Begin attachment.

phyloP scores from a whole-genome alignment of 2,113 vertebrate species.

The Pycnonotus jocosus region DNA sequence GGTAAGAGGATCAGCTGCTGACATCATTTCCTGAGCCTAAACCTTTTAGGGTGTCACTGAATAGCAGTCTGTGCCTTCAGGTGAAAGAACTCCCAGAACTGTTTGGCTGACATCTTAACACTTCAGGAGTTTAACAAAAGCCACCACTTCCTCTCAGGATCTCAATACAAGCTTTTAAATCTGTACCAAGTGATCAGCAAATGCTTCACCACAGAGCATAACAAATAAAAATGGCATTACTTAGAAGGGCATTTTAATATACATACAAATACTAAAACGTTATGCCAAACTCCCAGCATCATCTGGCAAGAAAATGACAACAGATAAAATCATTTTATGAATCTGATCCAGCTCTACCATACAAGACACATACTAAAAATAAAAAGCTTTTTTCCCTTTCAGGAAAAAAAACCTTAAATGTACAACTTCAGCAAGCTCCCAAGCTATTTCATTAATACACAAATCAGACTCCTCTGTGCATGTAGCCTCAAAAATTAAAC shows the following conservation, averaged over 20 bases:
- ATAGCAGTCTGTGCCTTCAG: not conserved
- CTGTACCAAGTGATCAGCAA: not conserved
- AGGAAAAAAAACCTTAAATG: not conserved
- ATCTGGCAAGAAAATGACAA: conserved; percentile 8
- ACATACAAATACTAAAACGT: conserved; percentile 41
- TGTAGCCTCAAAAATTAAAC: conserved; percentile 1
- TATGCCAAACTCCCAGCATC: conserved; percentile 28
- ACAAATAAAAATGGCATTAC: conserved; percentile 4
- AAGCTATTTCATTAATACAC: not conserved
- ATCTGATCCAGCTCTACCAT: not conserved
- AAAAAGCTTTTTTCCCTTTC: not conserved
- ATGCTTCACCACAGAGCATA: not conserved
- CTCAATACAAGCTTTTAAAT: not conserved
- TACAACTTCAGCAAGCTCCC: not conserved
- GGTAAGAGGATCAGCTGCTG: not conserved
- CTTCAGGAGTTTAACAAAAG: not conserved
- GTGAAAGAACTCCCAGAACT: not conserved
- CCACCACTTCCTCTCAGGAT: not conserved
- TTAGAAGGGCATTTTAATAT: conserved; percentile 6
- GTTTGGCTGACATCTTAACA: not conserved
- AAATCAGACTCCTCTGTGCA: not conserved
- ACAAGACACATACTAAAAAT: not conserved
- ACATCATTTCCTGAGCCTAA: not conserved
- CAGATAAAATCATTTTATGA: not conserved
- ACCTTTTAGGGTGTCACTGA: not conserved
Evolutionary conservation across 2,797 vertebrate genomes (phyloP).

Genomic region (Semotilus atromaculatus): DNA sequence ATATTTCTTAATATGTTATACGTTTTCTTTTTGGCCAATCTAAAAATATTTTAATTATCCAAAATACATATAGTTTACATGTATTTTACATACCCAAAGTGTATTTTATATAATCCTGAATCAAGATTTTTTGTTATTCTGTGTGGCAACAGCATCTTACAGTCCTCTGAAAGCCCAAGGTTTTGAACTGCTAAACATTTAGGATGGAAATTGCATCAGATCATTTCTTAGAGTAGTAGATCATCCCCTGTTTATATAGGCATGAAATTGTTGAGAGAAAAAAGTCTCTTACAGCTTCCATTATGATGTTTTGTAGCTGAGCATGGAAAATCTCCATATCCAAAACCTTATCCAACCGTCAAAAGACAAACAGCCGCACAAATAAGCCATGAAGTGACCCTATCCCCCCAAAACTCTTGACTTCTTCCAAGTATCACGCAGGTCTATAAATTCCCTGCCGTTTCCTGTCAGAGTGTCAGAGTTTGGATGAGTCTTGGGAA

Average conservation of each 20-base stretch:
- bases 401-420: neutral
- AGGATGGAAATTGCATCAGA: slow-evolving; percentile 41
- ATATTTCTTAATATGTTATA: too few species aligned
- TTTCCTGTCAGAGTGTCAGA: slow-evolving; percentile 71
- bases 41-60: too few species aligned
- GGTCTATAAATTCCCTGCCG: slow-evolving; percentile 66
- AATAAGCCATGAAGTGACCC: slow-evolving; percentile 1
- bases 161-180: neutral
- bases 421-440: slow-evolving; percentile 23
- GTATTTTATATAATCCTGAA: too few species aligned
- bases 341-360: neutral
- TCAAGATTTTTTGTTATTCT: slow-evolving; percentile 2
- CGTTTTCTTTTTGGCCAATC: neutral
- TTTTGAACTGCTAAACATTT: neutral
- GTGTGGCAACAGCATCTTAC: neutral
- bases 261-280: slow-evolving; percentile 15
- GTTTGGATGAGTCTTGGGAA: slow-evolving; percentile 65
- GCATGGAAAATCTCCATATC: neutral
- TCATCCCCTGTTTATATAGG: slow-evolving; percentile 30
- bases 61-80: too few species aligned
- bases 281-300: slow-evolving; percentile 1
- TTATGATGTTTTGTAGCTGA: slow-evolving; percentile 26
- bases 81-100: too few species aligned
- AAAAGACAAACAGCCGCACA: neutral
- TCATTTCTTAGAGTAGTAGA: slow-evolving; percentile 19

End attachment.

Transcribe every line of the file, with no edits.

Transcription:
phyloP scores from a whole-genome alignment of 2,113 vertebrate species.

The Pycnonotus jocosus region DNA sequence GGTAAGAGGATCAGCTGCTGACATCATTTCCTGAGCCTAAACCTTTTAGGGTGTCACTGAATAGCAGTCTGTGCCTTCAGGTGAAAGAACTCCCAGAACTGTTTGGCTGACATCTTAACACTTCAGGAGTTTAACAAAAGCCACCACTTCCTCTCAGGATCTCAATACAAGCTTTTAAATCTGTACCAAGTGATCAGCAAATGCTTCACCACAGAGCATAACAAATAAAAATGGCATTACTTAGAAGGGCATTTTAATATACATACAAATACTAAAACGTTATGCCAAACTCCCAGCATCATCTGGCAAGAAAATGACAACAGATAAAATCATTTTATGAATCTGATCCAGCTCTACCATACAAGACACATACTAAAAATAAAAAGCTTTTTTCCCTTTCAGGAAAAAAAACCTTAAATGTACAACTTCAGCAAGCTCCCAAGCTATTTCATTAATACACAAATCAGACTCCTCTGTGCATGTAGCCTCAAAAATTAAAC shows the following conservation, averaged over 20 bases:
- ATAGCAGTCTGTGCCTTCAG: not conserved
- CTGTACCAAGTGATCAGCAA: not conserved
- AGGAAAAAAAACCTTAAATG: not conserved
- ATCTGGCAAGAAAATGACAA: conserved; percentile 8
- ACATACAAATACTAAAACGT: conserved; percentile 41
- TGTAGCCTCAAAAATTAAAC: conserved; percentile 1
- TATGCCAAACTCCCAGCATC: conserved; percentile 28
- ACAAATAAAAATGGCATTAC: conserved; percentile 4
- AAGCTATTTCATTAATACAC: not conserved
- ATCTGATCCAGCTCTACCAT: not conserved
- AAAAAGCTTTTTTCCCTTTC: not conserved
- ATGCTTCACCACAGAGCATA: not conserved
- CTCAATACAAGCTTTTAAAT: not conserved
- TACAACTTCAGCAAGCTCCC: not conserved
- GGTAAGAGGATCAGCTGCTG: not conserved
- CTTCAGGAGTTTAACAAAAG: not conserved
- GTGAAAGAACTCCCAGAACT: not conserved
- CCACCACTTCCTCTCAGGAT: not conserved
- TTAGAAGGGCATTTTAATAT: conserved; percentile 6
- GTTTGGCTGACATCTTAACA: not conserved
- AAATCAGACTCCTCTGTGCA: not conserved
- ACAAGACACATACTAAAAAT: not conserved
- ACATCATTTCCTGAGCCTAA: not conserved
- CAGATAAAATCATTTTATGA: not conserved
- ACCTTTTAGGGTGTCACTGA: not conserved
Evolutionary conservation across 2,797 vertebrate genomes (phyloP).

Genomic region (Semotilus atromaculatus): DNA sequence ATATTTCTTAATATGTTATACGTTTTCTTTTTGGCCAATCTAAAAATATTTTAATTATCCAAAATACATATAGTTTACATGTATTTTACATACCCAAAGTGTATTTTATATAATCCTGAATCAAGATTTTTTGTTATTCTGTGTGGCAACAGCATCTTACAGTCCTCTGAAAGCCCAAGGTTTTGAACTGCTAAACATTTAGGATGGAAATTGCATCAGATCATTTCTTAGAGTAGTAGATCATCCCCTGTTTATATAGGCATGAAATTGTTGAGAGAAAAAAGTCTCTTACAGCTTCCATTATGATGTTTTGTAGCTGAGCATGGAAAATCTCCATATCCAAAACCTTATCCAACCGTCAAAAGACAAACAGCCGCACAAATAAGCCATGAAGTGACCCTATCCCCCCAAAACTCTTGACTTCTTCCAAGTATCACGCAGGTCTATAAATTCCCTGCCGTTTCCTGTCAGAGTGTCAGAGTTTGGATGAGTCTTGGGAA

Average conservation of each 20-base stretch:
- bases 401-420: neutral
- AGGATGGAAATTGCATCAGA: slow-evolving; percentile 41
- ATATTTCTTAATATGTTATA: too few species aligned
- TTTCCTGTCAGAGTGTCAGA: slow-evolving; percentile 71
- bases 41-60: too few species aligned
- GGTCTATAAATTCCCTGCCG: slow-evolving; percentile 66
- AATAAGCCATGAAGTGACCC: slow-evolving; percentile 1
- bases 161-180: neutral
- bases 421-440: slow-evolving; percentile 23
- GTATTTTATATAATCCTGAA: too few species aligned
- bases 341-360: neutral
- TCAAGATTTTTTGTTATTCT: slow-evolving; percentile 2
- CGTTTTCTTTTTGGCCAATC: neutral
- TTTTGAACTGCTAAACATTT: neutral
- GTGTGGCAACAGCATCTTAC: neutral
- bases 261-280: slow-evolving; percentile 15
- GTTTGGATGAGTCTTGGGAA: slow-evolving; percentile 65
- GCATGGAAAATCTCCATATC: neutral
- TCATCCCCTGTTTATATAGG: slow-evolving; percentile 30
- bases 61-80: too few species aligned
- bases 281-300: slow-evolving; percentile 1
- TTATGATGTTTTGTAGCTGA: slow-evolving; percentile 26
- bases 81-100: too few species aligned
- AAAAGACAAACAGCCGCACA: neutral
- TCATTTCTTAGAGTAGTAGA: slow-evolving; percentile 19